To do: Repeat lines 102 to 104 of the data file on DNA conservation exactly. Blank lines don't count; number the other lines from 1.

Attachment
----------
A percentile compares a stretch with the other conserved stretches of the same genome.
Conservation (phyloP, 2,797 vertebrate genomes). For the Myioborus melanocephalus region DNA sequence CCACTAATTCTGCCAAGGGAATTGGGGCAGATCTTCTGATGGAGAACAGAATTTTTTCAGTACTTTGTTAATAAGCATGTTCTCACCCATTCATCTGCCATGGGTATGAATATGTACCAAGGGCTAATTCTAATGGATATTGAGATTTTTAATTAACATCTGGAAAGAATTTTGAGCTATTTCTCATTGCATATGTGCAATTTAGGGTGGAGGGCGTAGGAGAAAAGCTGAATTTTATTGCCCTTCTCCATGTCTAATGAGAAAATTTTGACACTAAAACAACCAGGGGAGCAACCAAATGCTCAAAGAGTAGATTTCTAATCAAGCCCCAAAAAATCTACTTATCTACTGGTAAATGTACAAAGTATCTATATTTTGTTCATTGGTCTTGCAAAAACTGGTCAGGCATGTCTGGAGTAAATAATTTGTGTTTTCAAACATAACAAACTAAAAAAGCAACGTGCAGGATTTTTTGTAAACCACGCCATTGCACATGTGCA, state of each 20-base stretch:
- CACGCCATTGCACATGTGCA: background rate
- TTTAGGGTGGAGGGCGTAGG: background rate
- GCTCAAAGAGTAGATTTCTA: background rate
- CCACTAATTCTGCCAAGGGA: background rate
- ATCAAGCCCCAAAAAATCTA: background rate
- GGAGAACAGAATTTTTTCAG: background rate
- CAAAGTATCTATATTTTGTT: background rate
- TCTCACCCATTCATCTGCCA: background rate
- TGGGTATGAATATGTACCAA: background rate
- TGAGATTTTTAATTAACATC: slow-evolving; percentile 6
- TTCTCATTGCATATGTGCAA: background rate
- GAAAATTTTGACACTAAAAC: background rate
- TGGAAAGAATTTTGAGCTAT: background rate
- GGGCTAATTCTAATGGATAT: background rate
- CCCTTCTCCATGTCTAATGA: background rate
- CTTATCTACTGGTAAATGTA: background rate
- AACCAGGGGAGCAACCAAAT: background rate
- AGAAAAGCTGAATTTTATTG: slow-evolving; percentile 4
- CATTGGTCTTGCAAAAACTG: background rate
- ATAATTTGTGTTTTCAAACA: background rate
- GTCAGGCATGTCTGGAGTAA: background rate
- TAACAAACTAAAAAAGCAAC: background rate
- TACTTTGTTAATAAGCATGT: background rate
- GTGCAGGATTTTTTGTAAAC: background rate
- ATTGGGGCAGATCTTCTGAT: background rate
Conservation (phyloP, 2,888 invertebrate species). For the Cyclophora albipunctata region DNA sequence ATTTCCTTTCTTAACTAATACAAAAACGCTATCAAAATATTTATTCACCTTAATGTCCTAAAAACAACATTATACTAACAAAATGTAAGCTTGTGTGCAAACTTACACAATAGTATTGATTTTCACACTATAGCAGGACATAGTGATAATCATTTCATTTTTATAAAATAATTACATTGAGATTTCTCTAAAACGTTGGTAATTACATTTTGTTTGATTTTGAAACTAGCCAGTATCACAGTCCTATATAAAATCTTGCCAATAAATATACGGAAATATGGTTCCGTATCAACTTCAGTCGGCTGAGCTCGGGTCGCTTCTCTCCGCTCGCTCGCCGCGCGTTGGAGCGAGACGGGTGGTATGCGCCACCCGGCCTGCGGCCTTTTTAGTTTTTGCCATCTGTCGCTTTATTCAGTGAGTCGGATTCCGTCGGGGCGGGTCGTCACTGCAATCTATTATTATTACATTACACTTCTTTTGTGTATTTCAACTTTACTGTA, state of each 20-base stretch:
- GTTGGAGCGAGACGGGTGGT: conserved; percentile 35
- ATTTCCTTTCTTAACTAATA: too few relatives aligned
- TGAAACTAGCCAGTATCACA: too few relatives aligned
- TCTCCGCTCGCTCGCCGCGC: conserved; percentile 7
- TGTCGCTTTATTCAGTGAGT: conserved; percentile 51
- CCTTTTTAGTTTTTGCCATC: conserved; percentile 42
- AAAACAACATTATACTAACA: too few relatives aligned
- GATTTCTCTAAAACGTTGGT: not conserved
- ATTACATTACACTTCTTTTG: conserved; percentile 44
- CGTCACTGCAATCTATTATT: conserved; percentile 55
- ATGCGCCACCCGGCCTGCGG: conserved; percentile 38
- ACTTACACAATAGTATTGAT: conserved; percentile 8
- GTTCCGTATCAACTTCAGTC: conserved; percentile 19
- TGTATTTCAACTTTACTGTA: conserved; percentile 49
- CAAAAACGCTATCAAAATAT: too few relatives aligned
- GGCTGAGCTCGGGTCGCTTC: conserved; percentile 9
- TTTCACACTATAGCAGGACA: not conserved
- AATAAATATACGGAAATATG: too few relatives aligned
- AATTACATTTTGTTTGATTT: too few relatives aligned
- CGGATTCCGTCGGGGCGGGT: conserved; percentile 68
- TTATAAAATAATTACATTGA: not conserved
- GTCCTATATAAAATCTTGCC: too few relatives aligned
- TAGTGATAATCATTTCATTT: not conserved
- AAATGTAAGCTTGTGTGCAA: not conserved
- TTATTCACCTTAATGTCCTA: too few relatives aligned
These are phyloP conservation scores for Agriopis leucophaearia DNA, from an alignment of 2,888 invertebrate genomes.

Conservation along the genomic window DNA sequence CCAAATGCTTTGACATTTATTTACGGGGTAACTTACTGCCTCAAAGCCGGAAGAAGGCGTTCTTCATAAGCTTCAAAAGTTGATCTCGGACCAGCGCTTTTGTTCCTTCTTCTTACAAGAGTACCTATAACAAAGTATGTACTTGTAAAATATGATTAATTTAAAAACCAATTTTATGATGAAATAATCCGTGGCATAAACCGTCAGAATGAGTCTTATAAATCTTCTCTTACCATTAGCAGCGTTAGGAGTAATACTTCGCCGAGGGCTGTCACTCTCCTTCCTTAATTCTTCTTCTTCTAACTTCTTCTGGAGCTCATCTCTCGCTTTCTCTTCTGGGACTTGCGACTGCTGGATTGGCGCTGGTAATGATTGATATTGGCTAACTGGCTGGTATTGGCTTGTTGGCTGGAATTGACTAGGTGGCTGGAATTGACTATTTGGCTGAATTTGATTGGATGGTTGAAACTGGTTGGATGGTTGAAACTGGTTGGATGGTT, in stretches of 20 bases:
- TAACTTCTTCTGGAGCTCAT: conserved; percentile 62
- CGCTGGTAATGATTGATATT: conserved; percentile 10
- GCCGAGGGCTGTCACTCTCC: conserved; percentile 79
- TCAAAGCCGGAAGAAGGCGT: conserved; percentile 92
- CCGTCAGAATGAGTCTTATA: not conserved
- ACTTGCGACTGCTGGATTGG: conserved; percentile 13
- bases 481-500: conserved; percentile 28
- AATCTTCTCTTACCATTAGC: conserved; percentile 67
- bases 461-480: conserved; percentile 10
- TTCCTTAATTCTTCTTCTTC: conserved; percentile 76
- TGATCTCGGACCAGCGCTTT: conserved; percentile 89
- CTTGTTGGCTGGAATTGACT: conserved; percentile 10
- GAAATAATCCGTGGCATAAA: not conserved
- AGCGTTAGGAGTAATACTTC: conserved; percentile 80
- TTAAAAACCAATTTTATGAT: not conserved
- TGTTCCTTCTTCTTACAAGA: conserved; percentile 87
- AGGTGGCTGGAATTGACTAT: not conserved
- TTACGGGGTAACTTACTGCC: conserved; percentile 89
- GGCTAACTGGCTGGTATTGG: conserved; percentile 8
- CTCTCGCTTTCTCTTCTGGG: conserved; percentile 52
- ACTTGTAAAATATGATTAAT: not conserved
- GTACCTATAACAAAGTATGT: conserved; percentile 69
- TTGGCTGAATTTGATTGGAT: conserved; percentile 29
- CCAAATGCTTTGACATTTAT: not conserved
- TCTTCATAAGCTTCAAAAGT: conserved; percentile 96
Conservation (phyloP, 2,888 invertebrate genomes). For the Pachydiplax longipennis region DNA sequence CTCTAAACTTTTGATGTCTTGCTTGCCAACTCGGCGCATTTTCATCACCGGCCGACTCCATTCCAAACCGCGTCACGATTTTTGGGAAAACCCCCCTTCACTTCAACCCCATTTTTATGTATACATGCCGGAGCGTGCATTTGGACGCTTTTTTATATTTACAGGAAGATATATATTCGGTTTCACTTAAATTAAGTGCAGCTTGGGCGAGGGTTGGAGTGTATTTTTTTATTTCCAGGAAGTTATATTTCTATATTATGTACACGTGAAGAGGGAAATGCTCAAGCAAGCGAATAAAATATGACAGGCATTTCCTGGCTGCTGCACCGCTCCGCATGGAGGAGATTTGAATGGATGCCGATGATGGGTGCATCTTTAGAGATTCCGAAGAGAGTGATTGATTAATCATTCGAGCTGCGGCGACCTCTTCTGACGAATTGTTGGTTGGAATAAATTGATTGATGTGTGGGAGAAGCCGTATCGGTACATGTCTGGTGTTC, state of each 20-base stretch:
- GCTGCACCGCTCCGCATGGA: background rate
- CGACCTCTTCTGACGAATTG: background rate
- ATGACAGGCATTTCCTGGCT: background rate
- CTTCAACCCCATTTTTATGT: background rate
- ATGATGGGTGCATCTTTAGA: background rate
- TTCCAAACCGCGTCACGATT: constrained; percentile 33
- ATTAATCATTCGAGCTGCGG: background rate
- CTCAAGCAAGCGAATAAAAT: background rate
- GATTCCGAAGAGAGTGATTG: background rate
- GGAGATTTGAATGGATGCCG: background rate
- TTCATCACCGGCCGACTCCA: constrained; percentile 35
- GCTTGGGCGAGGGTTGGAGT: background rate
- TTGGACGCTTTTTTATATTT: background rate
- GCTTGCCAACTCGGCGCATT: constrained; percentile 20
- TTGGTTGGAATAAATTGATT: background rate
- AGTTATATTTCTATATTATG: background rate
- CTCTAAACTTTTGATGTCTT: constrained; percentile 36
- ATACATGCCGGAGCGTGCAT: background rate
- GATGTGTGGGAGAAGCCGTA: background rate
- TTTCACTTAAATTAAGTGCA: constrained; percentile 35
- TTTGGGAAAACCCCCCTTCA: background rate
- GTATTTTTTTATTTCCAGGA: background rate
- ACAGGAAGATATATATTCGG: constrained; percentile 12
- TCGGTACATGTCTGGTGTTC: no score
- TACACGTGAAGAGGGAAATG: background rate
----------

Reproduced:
- TTTGGGAAAACCCCCCTTCA: background rate
- GTATTTTTTTATTTCCAGGA: background rate
- ACAGGAAGATATATATTCGG: constrained; percentile 12